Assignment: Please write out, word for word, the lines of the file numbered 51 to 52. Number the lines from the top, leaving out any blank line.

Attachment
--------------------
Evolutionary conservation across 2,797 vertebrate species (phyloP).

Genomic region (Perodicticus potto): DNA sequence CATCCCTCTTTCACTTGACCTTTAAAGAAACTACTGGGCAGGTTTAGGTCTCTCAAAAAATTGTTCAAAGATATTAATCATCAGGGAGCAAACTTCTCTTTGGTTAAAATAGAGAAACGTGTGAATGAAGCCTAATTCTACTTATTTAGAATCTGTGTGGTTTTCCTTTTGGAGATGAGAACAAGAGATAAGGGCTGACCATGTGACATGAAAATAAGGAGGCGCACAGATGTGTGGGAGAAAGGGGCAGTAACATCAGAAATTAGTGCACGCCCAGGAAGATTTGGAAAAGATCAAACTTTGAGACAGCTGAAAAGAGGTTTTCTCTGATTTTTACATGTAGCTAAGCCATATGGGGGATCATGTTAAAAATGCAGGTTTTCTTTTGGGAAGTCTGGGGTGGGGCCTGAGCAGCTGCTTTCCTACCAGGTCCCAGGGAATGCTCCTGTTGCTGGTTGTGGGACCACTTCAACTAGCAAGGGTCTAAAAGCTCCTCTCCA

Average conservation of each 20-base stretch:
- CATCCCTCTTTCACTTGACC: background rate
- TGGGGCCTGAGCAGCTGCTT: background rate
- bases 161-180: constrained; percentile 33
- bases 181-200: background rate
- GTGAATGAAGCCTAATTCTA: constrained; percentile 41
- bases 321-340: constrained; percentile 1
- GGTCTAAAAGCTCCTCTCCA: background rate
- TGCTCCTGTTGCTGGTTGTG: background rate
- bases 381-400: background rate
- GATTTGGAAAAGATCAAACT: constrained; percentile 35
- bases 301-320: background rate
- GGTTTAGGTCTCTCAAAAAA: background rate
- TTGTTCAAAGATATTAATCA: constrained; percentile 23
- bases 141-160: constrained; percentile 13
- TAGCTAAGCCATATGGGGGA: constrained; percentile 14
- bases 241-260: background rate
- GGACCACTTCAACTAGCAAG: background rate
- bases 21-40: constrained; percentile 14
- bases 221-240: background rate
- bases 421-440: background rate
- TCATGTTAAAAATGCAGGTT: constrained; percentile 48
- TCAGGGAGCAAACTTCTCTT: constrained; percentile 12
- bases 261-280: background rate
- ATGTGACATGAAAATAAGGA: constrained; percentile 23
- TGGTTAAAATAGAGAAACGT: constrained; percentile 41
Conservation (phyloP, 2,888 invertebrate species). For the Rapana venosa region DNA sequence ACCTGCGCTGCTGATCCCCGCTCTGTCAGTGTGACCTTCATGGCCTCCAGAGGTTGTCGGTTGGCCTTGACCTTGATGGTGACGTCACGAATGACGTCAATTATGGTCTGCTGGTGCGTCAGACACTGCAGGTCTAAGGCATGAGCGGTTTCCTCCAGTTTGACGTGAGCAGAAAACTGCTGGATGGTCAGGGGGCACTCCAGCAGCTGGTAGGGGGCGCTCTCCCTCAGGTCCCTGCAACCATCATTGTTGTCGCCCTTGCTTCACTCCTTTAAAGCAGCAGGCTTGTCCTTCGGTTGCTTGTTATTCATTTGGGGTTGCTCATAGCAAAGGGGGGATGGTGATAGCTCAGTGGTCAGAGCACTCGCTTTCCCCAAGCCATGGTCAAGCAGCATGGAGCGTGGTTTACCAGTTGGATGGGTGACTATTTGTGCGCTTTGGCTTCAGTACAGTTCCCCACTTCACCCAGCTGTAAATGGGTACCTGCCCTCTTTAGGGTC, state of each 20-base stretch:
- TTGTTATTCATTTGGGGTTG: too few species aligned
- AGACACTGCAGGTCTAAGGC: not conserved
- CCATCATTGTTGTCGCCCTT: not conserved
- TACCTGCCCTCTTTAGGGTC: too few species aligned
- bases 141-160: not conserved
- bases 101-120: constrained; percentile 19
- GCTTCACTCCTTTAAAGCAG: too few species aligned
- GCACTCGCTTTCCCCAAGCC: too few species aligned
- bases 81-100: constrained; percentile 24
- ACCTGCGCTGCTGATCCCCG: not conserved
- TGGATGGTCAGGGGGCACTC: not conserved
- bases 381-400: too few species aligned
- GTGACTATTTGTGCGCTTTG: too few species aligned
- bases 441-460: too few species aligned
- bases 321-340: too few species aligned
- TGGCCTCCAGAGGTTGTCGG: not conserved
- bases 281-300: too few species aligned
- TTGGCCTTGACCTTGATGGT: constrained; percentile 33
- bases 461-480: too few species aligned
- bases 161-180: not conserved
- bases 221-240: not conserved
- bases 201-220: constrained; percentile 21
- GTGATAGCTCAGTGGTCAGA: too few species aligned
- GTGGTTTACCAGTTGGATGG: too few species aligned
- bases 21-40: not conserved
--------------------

- bases 201-220: constrained; percentile 21
- GTGATAGCTCAGTGGTCAGA: too few species aligned